My brothers are great hockey fans and they have the crazy goal of attending a hockey game in every city that has an NHL team. My interest in hockey is rather limited, but I have a parallel goal: to introduce them to a bit of history of the city they are visiting.
Last weekend, we hit the road to Buffalo, NY. Once a prosperous and important port city, Buffalo has been in decline since the 1950s and may not be the kind of place that tourists swarm to. But Buffalo is where took place an event that had a certain importance in American history: the swearing in of President Theodore Roosevelt.
In 1901, he was vice-president. That year, a major world exhibition was held in Buffalo. It was the beginning of a new century, a century that was promising for the United States, and the Pan-American exhibition in Buffalo was supposed to showcase this. The event that was meant to be synonymous of high hopes, however, ended tragically: while shaking hands in the crowd, President William McKinley was shot by an anarchist. He died a few days later.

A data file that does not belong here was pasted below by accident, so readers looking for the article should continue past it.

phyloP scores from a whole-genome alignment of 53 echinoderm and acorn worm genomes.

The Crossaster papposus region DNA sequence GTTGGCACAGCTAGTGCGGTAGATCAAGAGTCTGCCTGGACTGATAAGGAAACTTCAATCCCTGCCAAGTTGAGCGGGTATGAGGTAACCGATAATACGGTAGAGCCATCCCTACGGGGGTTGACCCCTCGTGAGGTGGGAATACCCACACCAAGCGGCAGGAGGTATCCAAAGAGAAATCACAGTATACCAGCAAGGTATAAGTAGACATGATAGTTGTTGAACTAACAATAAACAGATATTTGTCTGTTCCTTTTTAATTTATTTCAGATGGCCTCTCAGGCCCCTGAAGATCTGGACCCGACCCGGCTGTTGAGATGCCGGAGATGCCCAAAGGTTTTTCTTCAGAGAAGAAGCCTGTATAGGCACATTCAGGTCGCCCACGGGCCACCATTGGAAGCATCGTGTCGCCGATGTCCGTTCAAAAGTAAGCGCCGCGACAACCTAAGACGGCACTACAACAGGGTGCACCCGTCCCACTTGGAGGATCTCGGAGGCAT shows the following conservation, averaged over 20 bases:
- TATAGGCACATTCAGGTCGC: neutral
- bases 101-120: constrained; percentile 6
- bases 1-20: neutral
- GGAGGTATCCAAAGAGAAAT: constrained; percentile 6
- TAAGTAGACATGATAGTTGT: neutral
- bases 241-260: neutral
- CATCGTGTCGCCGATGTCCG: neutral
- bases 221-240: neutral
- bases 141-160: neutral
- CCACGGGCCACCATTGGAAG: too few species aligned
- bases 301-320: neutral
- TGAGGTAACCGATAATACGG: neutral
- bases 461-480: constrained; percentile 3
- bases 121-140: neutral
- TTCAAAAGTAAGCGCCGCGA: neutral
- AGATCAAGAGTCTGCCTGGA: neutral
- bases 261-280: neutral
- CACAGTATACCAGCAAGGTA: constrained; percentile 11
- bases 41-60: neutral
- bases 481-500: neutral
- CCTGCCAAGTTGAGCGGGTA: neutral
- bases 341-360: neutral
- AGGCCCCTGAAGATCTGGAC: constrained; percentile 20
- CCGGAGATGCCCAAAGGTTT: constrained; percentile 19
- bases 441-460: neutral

Upon hearing the news, Roosevelt rushed to Buffalo but arrived after the death of the President. He was welcomed in Buffalo by his friend Ansley Wilcox. To prevent the United States from staying too long without a head of state in office (especially after such tragic circumstances), it was decided to swear in Theodore Roosevelt president in Buffalo itself. The small library of the Wilcox House would host about fifty dignitaries who came to watch Theodore Roosevelt take the oath and become the 26th American President.
I think it’s no exaggeration to say that Theodore Roosevelt was one of the American presidents who had have most impact on American and world history (he won a Nobel Prize for his role as a mediator in certain world conflicts). It is therefore understandable that the house where he was sworn in be designated a national historic site and turned into a museum.
Beyond the room where Theodore Roosevelt was sworn in, there is in the museum much information about the era of change that the United States were going through. The coming to power of the new President is put in context and an exhibition presents the many challenges that lied ahead. The upper floor of the house is dedicated to Roosevelt’s achievements while he was President. Everything is presented interactively. Even my family, who are not all history buffs, enjoyed the visit and the conversations on the way back were not only about hockey (phew!).